To maximize learning, the temporal contiguity principle dictates that narration and animation should be delivered concurrently. For example, students shouldn’t hear about a process and then watch an animation of it afterward; instead, instructors should time the narration to play along with the animation.

To address this principle:

  • Time narration appropriately to play along with animations.

Principles That Manage Intrinsic Load

The Segmenting Principle

“People learn better when a multimedia message is presented in user-paced segments rather than as a continuous unit.” (p. 175)

Mayer’s experiments involved presenting asynchronous multimedia messages to research subjects (messages that largely focused on describing processes, such as how lightning forms). He determined that when students had the ability to control the pace of the lesson, they performed better on recall and transfer tests. Thus, the segmenting principle has two implications: (a) users should have control over the pace of the multimedia lesson, and (b) instructors should chunk material appropriately to allow for adequate processing on each slide or screen.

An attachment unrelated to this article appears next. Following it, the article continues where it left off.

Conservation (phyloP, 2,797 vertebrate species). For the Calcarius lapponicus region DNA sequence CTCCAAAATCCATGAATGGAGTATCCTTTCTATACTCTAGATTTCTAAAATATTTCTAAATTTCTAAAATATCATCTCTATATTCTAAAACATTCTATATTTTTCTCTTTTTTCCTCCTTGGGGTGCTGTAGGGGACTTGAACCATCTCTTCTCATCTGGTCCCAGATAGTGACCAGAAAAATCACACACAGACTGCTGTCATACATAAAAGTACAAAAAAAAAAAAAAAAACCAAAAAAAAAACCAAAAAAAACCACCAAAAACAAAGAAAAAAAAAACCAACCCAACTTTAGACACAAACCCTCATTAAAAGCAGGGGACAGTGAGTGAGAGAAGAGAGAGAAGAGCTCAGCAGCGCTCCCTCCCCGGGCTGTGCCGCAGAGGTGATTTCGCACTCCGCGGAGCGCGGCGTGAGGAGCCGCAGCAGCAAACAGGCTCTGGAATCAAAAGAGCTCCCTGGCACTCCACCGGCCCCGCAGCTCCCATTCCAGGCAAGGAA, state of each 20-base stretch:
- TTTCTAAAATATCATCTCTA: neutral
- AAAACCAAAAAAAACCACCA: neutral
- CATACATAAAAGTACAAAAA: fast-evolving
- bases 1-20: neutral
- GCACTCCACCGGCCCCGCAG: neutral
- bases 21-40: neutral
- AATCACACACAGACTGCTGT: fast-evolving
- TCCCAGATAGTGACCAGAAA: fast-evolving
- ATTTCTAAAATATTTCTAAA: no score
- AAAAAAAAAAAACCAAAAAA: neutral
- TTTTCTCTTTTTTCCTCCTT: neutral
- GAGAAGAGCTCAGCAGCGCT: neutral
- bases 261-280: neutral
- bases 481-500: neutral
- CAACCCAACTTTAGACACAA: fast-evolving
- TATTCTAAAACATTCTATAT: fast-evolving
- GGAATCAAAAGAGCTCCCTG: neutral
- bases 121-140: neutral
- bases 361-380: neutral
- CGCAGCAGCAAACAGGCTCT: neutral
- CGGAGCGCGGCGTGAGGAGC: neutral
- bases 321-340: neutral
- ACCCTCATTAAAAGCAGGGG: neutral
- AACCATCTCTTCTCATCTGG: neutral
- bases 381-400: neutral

To address this principle:

  • Allow users to control the pace of the lesson, such as speed controls or “next” buttons.
  • Break down long segments of material into smaller pieces.

The Pre-Training Principle

“People learn more deeply from a multimedia message when they know the names and characteristics of the main concepts.” (p. 189)

The necessity of managing essential (or intrinsic) load suggests that it’s easy for novice learners to become overwhelmed by the quantity or complexity of the information in a multimedia message. The pre-training principle accordingly recommends that instructors define key terms or concepts before diving into descriptions of processes. Otherwise, students will be stuck trying to learn a process’s component parts while also attempting to build a mental model of the process itself, which may hinder learning. In essence, pre-training is about scaffolding learning and helping students establish appropriate prior knowledge before beginning a multimedia lesson.

To address this principle: